Quetta, Pakistan: A suicide bomber blew himself up outside a polio vaccination centre in the southwestern Pakistani city of Quetta on Wednesday, killing at least 15 people, mainly police, officials said.
The policemen had been gathering outside the centre to accompany polio workers for the third day of a vaccination campaign, which are frequently targeted by militant attacks in Pakistan, in the violence-wracked province of Balochistan, of which Quetta is the capital.
"There are 15 dead, including 12 police, one paramilitary, and two civilians," a local police official told AFP.
Sarfaraz Bugti, Balochistan home minister added: "So far 15 people have been injured in the blast seven of whom are in critical condition."
An AFP reporter at the site saw three burnt out vehicles that had been blown up in the explosion, while human remains lay strewn across the ground, walls, and electric poles along with items of clothing including the caps and shoes of policemen.
Some officials had begun to gather evidence from the scene while others were collecting body parts to put in bags.
Eye-witness Shabir Ahmed, a 32-year-old police constable, told AFP he had been deployed to protect a polio vaccination team that was due to leave for various neighbourhoods of Quetta at 10 am.
"Suddenly there was a loud bang and I fell to the ground, I could not see anything, there was dust everywhere," he said.
"Then I heard people screaming and sirens of ambulances," he continued, adding he had received shrapnel wounds to his stomach, hands, legs and feet.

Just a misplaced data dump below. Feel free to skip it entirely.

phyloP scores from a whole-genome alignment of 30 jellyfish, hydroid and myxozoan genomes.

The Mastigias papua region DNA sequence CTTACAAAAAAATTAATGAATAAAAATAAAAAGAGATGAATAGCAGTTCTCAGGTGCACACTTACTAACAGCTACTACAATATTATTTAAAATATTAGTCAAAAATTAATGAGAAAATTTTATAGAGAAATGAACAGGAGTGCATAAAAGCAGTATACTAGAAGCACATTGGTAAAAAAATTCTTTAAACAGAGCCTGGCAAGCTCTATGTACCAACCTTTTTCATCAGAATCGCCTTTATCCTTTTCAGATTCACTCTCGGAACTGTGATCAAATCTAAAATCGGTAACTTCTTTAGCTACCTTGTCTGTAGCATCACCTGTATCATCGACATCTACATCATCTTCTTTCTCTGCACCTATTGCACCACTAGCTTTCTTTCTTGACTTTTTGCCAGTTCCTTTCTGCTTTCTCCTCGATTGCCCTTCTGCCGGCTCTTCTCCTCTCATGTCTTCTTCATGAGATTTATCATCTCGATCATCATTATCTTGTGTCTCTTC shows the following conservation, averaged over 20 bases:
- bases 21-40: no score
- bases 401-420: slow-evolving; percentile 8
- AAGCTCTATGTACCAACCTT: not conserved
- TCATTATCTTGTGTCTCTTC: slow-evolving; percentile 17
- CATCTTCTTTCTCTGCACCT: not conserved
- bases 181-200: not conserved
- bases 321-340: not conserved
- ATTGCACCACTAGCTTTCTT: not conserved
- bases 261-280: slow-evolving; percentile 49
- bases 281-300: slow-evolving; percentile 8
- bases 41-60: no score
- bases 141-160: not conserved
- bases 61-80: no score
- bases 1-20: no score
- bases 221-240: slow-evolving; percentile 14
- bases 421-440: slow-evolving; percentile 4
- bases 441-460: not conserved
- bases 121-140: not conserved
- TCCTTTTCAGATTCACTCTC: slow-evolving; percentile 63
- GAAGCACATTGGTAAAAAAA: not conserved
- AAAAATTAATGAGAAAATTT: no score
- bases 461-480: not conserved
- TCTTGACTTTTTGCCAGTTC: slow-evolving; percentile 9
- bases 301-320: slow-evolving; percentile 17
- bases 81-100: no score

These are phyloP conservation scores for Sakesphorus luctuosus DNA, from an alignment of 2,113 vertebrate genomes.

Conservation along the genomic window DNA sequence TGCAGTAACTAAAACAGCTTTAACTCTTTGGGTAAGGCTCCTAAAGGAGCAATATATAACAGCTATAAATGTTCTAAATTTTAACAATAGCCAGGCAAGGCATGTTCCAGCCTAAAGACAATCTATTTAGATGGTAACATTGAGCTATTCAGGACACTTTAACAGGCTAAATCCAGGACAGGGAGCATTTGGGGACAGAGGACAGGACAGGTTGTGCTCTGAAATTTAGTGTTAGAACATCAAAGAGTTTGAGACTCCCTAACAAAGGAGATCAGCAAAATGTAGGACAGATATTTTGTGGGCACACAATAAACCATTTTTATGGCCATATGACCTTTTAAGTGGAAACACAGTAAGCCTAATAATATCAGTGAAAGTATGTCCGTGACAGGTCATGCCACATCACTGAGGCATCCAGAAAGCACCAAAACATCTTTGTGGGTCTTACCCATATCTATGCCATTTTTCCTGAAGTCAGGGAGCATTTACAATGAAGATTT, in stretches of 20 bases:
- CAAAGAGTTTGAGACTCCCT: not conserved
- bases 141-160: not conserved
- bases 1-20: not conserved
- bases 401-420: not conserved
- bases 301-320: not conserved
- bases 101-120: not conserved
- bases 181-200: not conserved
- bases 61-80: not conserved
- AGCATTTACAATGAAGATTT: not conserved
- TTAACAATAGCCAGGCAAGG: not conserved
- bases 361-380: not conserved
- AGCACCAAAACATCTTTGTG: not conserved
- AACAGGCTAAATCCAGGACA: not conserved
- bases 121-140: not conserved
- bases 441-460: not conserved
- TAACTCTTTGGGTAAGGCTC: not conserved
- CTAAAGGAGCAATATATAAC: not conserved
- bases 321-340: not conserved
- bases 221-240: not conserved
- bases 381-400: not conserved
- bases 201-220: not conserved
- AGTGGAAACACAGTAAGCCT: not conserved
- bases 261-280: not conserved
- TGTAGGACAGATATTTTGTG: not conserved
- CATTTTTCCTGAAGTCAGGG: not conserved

The latest attack comes as a suicide bombing struck near the Pakistani consulate in Afghanistan's Jalalabad city, killing two people just days after four-country talks aimed at reviving Taliban peace negotiations commenced in Islamabad.
Pakistan is one of only two countries where polio, a crippling childhood disease, remains endemic. Attempts to eradicate it have been badly hit by militant attacks on immunisation teams that have claimed nearly 80 lives since December 2012.
While there was no immediate claim of responsibility for Wednesday's attack, Islamist groups including the Taliban say the polio vaccination drive is a front for espionage or a conspiracy to sterilise Muslims.
In 2014, the number of polio cases recorded in Pakistan soared to 306, the highest in 14 years.
The most recent attack came in November 2015, when unknown gunmen shot and killed the head of an immunisation programme in the Khyber Pakhtunkhwa district of Swabi.
Islamist opposition to all forms of inoculation mounted after the CIA organised a fake vaccination drive to help track down Al-Qaeda's former leader Osama Bin Laden in the Pakistani garrison town of Abbottabad.
The terror chief was killed during a US special forces raid in 2011.
Balochistan, Pakistan's largest but most impoverished province, is also home to a raging insurgency that has claimed the lives of hundreds of soldiers and militants since it re-ignited in 2004, with rebels often attacking government installations and personnel.
The province's roughly seven million inhabitants have long complained they do not receive a fair share of its gas and mineral wealth.